CREMONA — The village’s incumbent mayor-elect who was voted back into public office to serve a third term would have preferred to see a bigger turnout.
“To be honest with you, I was a little disappointed with the number of people that voted,” Tim Hagen said on Tuesday, Oct. 19, the day after residents participated in the provincewide municipal election.
“I totally believe in the process. And out of all the people that could have voted, we only had probably had somewhere between 25 and 30 per cent that voted,” said Hagen.
Rudy Friesen, the village’s chief administrative officer who also served as returning officer, said 144 residents from a pool of approximately 400 eligible voters cast a ballot, amounting to more than 30 per cent.
However, Hagen did not attribute the low voter turnout to disinterested apathy, but rather surmised that residents were already confident and content with council’s current direction and therefor did not see a need for change that would have otherwise perhaps motivated them to vote in greater numbers.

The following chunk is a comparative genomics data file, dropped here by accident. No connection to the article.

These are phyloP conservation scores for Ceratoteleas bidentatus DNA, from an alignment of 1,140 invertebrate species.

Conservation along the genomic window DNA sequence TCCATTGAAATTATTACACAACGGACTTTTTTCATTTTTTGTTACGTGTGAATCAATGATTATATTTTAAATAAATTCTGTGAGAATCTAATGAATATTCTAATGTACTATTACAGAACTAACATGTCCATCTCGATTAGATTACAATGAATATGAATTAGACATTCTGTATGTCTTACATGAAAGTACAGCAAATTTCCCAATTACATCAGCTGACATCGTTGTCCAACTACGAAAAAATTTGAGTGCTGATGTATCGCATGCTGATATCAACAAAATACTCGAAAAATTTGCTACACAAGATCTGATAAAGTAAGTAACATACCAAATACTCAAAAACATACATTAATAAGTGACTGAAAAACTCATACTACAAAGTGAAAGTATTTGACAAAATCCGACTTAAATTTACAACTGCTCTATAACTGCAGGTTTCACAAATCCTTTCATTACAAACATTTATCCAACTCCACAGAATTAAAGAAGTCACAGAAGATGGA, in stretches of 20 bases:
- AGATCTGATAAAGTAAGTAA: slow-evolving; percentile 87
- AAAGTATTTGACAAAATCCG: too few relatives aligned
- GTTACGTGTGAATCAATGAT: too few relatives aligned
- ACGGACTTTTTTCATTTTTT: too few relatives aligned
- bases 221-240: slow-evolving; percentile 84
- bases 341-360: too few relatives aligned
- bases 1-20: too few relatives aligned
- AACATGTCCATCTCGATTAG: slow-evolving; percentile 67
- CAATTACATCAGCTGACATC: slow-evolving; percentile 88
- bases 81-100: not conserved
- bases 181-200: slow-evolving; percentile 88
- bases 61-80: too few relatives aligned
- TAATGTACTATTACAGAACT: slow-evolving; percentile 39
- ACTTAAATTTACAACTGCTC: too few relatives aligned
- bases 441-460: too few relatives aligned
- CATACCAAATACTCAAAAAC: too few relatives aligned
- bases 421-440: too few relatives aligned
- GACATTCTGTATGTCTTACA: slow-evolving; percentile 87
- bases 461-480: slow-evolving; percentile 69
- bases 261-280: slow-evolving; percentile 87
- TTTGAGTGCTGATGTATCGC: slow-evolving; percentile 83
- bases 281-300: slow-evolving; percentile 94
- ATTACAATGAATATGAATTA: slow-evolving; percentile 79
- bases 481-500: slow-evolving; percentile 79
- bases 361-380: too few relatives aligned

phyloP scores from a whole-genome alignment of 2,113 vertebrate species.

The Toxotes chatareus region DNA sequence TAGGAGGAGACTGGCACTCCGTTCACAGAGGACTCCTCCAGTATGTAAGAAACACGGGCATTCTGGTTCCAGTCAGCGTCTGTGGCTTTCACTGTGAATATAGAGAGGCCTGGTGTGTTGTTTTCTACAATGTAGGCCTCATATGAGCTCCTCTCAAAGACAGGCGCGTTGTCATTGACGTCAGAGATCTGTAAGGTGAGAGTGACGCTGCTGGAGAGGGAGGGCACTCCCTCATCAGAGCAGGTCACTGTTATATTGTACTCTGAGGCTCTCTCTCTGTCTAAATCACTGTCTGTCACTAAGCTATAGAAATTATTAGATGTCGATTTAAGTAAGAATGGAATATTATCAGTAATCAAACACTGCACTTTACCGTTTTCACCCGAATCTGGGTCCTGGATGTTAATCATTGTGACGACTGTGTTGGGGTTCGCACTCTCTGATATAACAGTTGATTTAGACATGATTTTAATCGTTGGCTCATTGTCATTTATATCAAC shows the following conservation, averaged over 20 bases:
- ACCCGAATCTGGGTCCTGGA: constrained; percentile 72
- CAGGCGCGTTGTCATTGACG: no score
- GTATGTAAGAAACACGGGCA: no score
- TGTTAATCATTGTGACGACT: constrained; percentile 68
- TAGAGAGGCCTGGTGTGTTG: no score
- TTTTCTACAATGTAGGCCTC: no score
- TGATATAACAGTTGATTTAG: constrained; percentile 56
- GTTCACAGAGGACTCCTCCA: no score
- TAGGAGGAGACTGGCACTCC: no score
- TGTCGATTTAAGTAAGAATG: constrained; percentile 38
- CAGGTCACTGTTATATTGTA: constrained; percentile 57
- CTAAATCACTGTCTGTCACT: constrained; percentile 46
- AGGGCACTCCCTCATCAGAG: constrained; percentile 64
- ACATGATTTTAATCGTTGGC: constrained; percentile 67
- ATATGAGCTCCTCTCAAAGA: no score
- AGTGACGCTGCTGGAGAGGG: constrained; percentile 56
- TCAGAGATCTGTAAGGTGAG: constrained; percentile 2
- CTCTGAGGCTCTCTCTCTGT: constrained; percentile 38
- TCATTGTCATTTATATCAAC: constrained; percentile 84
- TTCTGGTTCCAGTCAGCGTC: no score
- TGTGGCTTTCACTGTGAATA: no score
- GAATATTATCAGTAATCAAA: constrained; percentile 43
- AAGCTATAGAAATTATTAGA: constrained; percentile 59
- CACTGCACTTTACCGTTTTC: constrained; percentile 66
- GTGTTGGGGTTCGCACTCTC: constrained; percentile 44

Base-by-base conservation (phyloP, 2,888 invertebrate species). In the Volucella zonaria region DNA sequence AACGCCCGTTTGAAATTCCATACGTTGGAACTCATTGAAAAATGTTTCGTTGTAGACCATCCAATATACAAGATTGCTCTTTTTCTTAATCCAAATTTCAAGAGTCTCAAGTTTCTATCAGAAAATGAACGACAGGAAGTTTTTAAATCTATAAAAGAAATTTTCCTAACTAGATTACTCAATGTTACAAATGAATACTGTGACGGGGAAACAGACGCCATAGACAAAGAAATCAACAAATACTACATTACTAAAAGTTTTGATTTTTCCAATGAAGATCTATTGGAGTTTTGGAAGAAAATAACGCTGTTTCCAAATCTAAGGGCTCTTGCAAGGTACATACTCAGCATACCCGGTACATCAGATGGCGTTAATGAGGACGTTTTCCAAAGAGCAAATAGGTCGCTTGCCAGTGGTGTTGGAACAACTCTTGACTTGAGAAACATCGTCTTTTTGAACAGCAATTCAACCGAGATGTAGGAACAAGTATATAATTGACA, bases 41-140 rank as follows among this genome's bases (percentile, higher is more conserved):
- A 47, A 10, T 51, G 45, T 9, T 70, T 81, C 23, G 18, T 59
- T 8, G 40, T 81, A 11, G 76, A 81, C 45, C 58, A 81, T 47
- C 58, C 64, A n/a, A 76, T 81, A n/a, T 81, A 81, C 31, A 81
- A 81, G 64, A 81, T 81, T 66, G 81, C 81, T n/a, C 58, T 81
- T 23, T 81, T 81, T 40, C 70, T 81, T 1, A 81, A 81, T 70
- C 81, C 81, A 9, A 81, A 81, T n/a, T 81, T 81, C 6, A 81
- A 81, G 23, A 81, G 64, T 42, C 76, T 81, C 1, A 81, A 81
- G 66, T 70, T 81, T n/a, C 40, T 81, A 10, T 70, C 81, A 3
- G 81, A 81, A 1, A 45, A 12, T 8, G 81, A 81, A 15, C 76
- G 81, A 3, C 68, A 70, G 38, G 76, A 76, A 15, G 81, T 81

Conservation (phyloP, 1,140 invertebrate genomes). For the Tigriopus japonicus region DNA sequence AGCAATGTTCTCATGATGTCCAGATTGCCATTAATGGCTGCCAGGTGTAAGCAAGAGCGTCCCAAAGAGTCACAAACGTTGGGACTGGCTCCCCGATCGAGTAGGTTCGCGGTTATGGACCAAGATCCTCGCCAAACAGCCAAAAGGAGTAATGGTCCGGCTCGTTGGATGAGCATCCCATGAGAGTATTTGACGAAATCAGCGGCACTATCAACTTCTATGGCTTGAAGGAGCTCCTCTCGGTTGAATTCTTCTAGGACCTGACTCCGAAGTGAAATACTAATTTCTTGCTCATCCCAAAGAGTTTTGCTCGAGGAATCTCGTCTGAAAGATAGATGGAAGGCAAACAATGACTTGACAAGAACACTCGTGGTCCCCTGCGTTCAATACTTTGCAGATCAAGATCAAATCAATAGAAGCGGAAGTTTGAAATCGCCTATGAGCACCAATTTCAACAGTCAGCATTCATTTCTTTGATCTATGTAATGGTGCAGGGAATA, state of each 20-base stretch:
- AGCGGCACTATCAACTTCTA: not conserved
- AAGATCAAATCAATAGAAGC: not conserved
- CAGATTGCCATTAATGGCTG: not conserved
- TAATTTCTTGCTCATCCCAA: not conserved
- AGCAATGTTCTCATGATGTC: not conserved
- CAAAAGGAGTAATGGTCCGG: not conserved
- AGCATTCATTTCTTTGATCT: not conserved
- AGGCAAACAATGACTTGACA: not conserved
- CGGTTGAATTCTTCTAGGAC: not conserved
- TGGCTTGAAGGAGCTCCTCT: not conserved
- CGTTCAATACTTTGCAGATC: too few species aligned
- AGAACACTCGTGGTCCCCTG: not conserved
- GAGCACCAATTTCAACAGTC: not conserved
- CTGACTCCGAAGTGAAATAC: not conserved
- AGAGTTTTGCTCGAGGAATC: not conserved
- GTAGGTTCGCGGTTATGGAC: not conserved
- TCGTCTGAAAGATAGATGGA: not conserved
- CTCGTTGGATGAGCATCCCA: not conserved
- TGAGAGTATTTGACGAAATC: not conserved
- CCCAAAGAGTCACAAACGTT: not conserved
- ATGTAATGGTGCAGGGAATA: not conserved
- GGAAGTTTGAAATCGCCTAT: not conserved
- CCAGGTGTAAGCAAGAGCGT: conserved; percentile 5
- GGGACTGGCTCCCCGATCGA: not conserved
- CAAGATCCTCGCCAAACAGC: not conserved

“I think council as a whole has done a really good job here,” he told The Albertan.
“There’s no big controversy — nobody was uptight,” he added, suspecting that might be why voters weren’t as engaged as they might have been.
Hagen won his re-election with 80 votes against former two-term council colleague Robert Reid’s 62.
“I don’t think they (voters) seen a big problem with either one of us, really,” said Hagen.
The acclaimed members of council who ran unopposed were Shane Goebel, Bonnie Scribner, Joseph Shi and Terry Thompson.
Moving ahead, Hagen said he looks forward to seeing through the successful completion of the village’s skatepark.
“It’s just about there. They’ve been pouring cement here for a couple of weeks now. So, that’ll be nice for the kids,” he said.
Of course there are also other projects on council’s radar, he said, citing for example a couple of streets that require paving.
“But we got to also look at grants. Being as small as we are, we can’t afford big, expensive paving street projects without grants,” he said.
Other priorities, he continued, include pursuing efforts to further beautify the village’s main street.
Some of the impending work will also involve bringing up to speed a couple of new councillors, he said.
“I’m sure they will be able to handle it in no time,” he added.
Asked whether he might have any words to offer not only supporters who voted for him, but also those who cast ballots for Reid, Hagen said, “I will continue to work hard and honestly, and make sure that we work to get things done that we plan on getting done.”
“I also would like to tell everybody, that if they have a question or concern, they can always call me.”